In asynchronous mode, or in embodiments featuring a non-zero sized staging area, any user write requests are initially handled in the staging area volume 20 to be transferred to the remote storage server 24 at a later time. While the data exists in the staging area volume 20, any reads from the space efficient volumes 14 for this information will not need to go over the network. There is a background thread, termed the deferred destage thread, that periodically scans the staging area volume 20 and copies any outstanding information to the remote repository volumes 26 in the remote storage server 24. After the data is copied, the track in the staging area volume 20 is marked as available. Any future writes will still read from the staging area volume 20 until it is decided by the caching algorithm that this track should be used by new incoming data. Any appropriate caching algorithms can be used, including algorithms based on bandwidth properties, data security properties, time properties, or the like. Whenever the data is no longer valid in the staging area, the virtual repository volume 18 metadata is updated to point to the valid location in a remote repository volume 26.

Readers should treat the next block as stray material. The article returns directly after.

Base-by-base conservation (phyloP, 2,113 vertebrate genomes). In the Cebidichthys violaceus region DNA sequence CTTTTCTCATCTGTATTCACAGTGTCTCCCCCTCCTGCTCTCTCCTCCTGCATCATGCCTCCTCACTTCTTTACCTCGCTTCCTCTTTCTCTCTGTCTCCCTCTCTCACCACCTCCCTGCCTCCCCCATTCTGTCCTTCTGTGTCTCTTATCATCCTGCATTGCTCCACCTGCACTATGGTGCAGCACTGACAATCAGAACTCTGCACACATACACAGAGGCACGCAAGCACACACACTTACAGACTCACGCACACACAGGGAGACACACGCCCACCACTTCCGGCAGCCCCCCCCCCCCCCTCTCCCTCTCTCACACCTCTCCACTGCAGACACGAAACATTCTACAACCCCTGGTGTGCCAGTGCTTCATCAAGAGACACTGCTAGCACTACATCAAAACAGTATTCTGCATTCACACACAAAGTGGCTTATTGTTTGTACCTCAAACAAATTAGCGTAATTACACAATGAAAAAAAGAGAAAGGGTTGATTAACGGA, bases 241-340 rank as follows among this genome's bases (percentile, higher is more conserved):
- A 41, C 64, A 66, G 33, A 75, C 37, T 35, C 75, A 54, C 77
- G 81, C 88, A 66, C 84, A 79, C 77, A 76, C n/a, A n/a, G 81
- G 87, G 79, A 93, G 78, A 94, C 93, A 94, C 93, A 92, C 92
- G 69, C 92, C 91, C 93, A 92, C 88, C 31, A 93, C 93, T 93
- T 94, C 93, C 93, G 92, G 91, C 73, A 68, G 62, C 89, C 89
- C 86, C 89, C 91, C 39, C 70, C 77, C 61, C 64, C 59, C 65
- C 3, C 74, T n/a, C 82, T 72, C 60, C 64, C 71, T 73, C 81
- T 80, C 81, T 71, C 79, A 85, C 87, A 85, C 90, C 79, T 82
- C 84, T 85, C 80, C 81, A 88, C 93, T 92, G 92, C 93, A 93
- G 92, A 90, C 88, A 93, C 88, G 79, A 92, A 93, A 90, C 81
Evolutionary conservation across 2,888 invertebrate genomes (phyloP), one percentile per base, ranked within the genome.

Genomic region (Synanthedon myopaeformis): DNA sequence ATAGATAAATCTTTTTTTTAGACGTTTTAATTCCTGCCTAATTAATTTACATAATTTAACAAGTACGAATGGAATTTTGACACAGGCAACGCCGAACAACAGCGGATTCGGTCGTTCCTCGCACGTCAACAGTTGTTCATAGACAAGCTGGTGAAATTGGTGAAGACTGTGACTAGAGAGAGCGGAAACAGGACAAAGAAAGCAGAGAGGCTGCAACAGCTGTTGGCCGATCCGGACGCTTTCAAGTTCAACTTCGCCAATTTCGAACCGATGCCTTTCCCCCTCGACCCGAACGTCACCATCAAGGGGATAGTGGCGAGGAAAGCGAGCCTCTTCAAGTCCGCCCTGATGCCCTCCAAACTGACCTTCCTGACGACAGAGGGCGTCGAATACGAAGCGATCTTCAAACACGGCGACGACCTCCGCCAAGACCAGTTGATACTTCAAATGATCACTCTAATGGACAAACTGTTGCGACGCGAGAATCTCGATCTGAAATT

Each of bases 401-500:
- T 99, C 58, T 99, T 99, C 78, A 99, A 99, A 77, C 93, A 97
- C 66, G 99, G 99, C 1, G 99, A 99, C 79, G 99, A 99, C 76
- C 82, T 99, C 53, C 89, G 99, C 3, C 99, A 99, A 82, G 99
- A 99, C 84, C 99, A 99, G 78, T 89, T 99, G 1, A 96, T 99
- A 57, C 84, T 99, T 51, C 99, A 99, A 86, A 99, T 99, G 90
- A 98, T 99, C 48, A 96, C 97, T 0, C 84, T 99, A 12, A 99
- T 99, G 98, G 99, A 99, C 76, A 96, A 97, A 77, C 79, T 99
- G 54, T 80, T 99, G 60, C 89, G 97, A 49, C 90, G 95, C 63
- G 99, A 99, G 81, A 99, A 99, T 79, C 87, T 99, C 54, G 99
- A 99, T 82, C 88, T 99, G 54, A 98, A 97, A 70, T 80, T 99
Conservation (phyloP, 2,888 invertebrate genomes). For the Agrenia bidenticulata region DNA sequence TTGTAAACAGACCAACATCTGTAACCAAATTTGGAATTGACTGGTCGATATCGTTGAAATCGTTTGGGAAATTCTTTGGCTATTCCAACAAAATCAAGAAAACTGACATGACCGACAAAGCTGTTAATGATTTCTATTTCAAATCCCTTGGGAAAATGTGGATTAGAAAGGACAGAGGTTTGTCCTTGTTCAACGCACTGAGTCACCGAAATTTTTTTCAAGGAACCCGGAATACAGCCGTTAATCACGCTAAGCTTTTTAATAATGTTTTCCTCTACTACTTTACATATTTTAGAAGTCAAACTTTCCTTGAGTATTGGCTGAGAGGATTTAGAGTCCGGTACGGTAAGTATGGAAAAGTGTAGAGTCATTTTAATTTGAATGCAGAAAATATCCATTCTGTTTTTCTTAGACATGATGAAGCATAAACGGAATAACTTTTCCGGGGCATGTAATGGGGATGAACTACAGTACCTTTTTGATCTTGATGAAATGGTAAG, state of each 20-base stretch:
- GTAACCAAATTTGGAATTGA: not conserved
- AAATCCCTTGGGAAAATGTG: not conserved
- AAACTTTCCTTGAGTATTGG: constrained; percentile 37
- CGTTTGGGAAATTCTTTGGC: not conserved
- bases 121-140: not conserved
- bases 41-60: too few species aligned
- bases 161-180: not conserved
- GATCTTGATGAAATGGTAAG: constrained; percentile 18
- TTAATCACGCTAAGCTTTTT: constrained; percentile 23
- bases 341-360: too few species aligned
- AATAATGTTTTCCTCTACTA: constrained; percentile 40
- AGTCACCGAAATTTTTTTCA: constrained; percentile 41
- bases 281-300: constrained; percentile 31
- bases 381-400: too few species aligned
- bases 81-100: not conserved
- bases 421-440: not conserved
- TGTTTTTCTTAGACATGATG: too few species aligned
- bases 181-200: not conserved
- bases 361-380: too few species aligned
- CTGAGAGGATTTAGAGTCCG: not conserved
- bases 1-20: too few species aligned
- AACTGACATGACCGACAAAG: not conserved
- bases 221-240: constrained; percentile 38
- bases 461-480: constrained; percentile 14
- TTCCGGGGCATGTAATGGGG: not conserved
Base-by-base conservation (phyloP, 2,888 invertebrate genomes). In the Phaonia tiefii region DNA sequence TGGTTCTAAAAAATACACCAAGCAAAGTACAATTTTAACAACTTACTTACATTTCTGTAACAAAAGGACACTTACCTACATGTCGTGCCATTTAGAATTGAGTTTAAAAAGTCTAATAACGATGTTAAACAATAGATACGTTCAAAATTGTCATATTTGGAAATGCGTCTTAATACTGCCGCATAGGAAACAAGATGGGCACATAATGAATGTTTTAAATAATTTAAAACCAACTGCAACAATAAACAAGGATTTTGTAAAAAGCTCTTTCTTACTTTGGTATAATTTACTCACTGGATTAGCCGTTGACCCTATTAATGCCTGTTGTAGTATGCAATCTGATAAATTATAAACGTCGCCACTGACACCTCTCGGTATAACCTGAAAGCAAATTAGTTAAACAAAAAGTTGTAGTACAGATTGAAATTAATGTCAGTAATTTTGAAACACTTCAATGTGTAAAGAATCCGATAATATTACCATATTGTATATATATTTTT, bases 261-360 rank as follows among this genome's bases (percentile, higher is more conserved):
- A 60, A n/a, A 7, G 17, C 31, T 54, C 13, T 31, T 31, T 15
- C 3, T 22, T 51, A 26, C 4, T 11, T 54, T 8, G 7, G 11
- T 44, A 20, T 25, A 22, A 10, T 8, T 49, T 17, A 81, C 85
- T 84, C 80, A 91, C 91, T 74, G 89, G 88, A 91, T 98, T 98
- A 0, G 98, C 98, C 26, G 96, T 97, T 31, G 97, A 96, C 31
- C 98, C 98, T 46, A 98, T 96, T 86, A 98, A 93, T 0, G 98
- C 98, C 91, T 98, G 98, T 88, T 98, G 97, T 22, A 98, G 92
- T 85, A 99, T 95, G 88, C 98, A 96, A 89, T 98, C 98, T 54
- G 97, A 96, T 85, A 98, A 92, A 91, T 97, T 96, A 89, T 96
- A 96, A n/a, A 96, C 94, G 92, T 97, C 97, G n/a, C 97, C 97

A data access frequency may be determined based on the storage in the staging area volume 20. The data access frequency is metadata associated with the number of times in a predetermined time span a particular data or file has been the subject of a read/write. The more commonly, either on average or in absolute terms, a particular file or data is subject of a read/write, the higher the data access frequency. The determined data access frequency may be compared to a threshold frequency. The threshold frequency is associated with a number of read/writes that is determined to affect whether the read/write data is transferred to the remote storage server 24 or maintained at the staging area volume 20. In one embodiment, the threshold frequency is a predetermined frequency. In another embodiment, the threshold frequency is a user-configured frequency. In yet another embodiment, the threshold frequency is determined responsive to a history of data access. In one such embodiment, the threshold frequency is dynamically determined so that the most accessed N number of data/files are stored at the staging area volume 20, while the remaining files are stored at the remote storage server 24.